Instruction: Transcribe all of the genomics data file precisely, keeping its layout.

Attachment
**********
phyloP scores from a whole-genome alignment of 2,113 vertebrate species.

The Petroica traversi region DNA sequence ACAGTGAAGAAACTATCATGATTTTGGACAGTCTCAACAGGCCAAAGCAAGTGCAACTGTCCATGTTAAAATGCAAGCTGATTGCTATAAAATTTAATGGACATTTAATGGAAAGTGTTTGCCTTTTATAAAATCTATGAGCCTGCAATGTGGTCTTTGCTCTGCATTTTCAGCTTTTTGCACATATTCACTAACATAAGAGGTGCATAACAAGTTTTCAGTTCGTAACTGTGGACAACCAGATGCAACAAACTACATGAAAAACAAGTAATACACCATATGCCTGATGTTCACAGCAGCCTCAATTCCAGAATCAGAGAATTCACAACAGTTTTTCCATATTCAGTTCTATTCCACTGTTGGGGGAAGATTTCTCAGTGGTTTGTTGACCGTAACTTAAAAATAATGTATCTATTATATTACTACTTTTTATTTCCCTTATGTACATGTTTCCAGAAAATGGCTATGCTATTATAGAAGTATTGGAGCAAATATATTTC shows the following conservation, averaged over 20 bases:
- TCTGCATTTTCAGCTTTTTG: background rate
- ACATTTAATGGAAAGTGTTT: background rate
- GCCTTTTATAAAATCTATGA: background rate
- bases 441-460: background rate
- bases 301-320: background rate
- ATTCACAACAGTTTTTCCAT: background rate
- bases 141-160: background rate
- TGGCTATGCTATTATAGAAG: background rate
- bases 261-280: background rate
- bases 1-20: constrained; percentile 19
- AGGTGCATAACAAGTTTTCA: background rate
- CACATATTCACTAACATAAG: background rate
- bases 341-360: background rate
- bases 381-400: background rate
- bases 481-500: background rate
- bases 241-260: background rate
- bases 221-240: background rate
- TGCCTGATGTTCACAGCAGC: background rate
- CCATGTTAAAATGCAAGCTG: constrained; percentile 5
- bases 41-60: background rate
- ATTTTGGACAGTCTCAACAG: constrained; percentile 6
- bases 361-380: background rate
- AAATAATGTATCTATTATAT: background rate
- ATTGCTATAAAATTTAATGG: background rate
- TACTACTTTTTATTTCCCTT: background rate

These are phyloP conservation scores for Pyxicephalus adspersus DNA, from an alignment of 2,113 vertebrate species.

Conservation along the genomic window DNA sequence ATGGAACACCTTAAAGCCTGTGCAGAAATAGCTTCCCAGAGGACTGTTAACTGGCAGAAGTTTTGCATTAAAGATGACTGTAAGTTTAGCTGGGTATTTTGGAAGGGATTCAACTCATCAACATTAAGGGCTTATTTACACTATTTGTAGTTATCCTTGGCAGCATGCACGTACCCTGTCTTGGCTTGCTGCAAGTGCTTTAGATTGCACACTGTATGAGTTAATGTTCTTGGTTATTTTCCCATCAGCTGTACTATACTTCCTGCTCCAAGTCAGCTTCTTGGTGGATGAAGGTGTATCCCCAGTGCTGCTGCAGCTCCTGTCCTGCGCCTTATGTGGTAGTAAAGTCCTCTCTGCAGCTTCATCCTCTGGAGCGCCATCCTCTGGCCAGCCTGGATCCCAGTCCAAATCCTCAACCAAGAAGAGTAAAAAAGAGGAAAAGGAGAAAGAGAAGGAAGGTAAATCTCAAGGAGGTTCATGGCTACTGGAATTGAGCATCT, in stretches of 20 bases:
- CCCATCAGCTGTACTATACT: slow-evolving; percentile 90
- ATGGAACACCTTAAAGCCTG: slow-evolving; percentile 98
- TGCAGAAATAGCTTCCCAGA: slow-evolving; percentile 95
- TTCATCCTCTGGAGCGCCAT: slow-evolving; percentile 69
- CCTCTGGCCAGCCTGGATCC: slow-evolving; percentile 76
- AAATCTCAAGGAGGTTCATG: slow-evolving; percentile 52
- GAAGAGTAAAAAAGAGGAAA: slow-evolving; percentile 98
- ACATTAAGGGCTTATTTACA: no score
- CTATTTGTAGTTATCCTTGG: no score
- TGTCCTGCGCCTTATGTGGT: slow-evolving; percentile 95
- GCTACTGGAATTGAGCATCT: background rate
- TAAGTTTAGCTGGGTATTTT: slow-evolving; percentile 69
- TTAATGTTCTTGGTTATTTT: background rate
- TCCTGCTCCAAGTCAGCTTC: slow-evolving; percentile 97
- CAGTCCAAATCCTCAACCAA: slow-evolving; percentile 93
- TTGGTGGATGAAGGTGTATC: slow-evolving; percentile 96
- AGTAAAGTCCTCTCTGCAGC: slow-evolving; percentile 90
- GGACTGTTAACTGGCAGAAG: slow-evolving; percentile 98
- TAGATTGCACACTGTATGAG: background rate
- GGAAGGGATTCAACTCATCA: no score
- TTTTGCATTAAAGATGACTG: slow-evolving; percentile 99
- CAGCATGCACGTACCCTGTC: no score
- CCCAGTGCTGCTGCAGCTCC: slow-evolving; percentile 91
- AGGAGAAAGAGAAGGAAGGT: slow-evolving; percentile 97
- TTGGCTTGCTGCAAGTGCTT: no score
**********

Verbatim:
phyloP scores from a whole-genome alignment of 2,113 vertebrate species.

The Petroica traversi region DNA sequence ACAGTGAAGAAACTATCATGATTTTGGACAGTCTCAACAGGCCAAAGCAAGTGCAACTGTCCATGTTAAAATGCAAGCTGATTGCTATAAAATTTAATGGACATTTAATGGAAAGTGTTTGCCTTTTATAAAATCTATGAGCCTGCAATGTGGTCTTTGCTCTGCATTTTCAGCTTTTTGCACATATTCACTAACATAAGAGGTGCATAACAAGTTTTCAGTTCGTAACTGTGGACAACCAGATGCAACAAACTACATGAAAAACAAGTAATACACCATATGCCTGATGTTCACAGCAGCCTCAATTCCAGAATCAGAGAATTCACAACAGTTTTTCCATATTCAGTTCTATTCCACTGTTGGGGGAAGATTTCTCAGTGGTTTGTTGACCGTAACTTAAAAATAATGTATCTATTATATTACTACTTTTTATTTCCCTTATGTACATGTTTCCAGAAAATGGCTATGCTATTATAGAAGTATTGGAGCAAATATATTTC shows the following conservation, averaged over 20 bases:
- TCTGCATTTTCAGCTTTTTG: background rate
- ACATTTAATGGAAAGTGTTT: background rate
- GCCTTTTATAAAATCTATGA: background rate
- bases 441-460: background rate
- bases 301-320: background rate
- ATTCACAACAGTTTTTCCAT: background rate
- bases 141-160: background rate
- TGGCTATGCTATTATAGAAG: background rate
- bases 261-280: background rate
- bases 1-20: constrained; percentile 19
- AGGTGCATAACAAGTTTTCA: background rate
- CACATATTCACTAACATAAG: background rate
- bases 341-360: background rate
- bases 381-400: background rate
- bases 481-500: background rate
- bases 241-260: background rate
- bases 221-240: background rate
- TGCCTGATGTTCACAGCAGC: background rate
- CCATGTTAAAATGCAAGCTG: constrained; percentile 5
- bases 41-60: background rate
- ATTTTGGACAGTCTCAACAG: constrained; percentile 6
- bases 361-380: background rate
- AAATAATGTATCTATTATAT: background rate
- ATTGCTATAAAATTTAATGG: background rate
- TACTACTTTTTATTTCCCTT: background rate

These are phyloP conservation scores for Pyxicephalus adspersus DNA, from an alignment of 2,113 vertebrate species.

Conservation along the genomic window DNA sequence ATGGAACACCTTAAAGCCTGTGCAGAAATAGCTTCCCAGAGGACTGTTAACTGGCAGAAGTTTTGCATTAAAGATGACTGTAAGTTTAGCTGGGTATTTTGGAAGGGATTCAACTCATCAACATTAAGGGCTTATTTACACTATTTGTAGTTATCCTTGGCAGCATGCACGTACCCTGTCTTGGCTTGCTGCAAGTGCTTTAGATTGCACACTGTATGAGTTAATGTTCTTGGTTATTTTCCCATCAGCTGTACTATACTTCCTGCTCCAAGTCAGCTTCTTGGTGGATGAAGGTGTATCCCCAGTGCTGCTGCAGCTCCTGTCCTGCGCCTTATGTGGTAGTAAAGTCCTCTCTGCAGCTTCATCCTCTGGAGCGCCATCCTCTGGCCAGCCTGGATCCCAGTCCAAATCCTCAACCAAGAAGAGTAAAAAAGAGGAAAAGGAGAAAGAGAAGGAAGGTAAATCTCAAGGAGGTTCATGGCTACTGGAATTGAGCATCT, in stretches of 20 bases:
- CCCATCAGCTGTACTATACT: slow-evolving; percentile 90
- ATGGAACACCTTAAAGCCTG: slow-evolving; percentile 98
- TGCAGAAATAGCTTCCCAGA: slow-evolving; percentile 95
- TTCATCCTCTGGAGCGCCAT: slow-evolving; percentile 69
- CCTCTGGCCAGCCTGGATCC: slow-evolving; percentile 76
- AAATCTCAAGGAGGTTCATG: slow-evolving; percentile 52
- GAAGAGTAAAAAAGAGGAAA: slow-evolving; percentile 98
- ACATTAAGGGCTTATTTACA: no score
- CTATTTGTAGTTATCCTTGG: no score
- TGTCCTGCGCCTTATGTGGT: slow-evolving; percentile 95
- GCTACTGGAATTGAGCATCT: background rate
- TAAGTTTAGCTGGGTATTTT: slow-evolving; percentile 69
- TTAATGTTCTTGGTTATTTT: background rate
- TCCTGCTCCAAGTCAGCTTC: slow-evolving; percentile 97
- CAGTCCAAATCCTCAACCAA: slow-evolving; percentile 93
- TTGGTGGATGAAGGTGTATC: slow-evolving; percentile 96
- AGTAAAGTCCTCTCTGCAGC: slow-evolving; percentile 90
- GGACTGTTAACTGGCAGAAG: slow-evolving; percentile 98
- TAGATTGCACACTGTATGAG: background rate
- GGAAGGGATTCAACTCATCA: no score
- TTTTGCATTAAAGATGACTG: slow-evolving; percentile 99
- CAGCATGCACGTACCCTGTC: no score
- CCCAGTGCTGCTGCAGCTCC: slow-evolving; percentile 91
- AGGAGAAAGAGAAGGAAGGT: slow-evolving; percentile 97
- TTGGCTTGCTGCAAGTGCTT: no score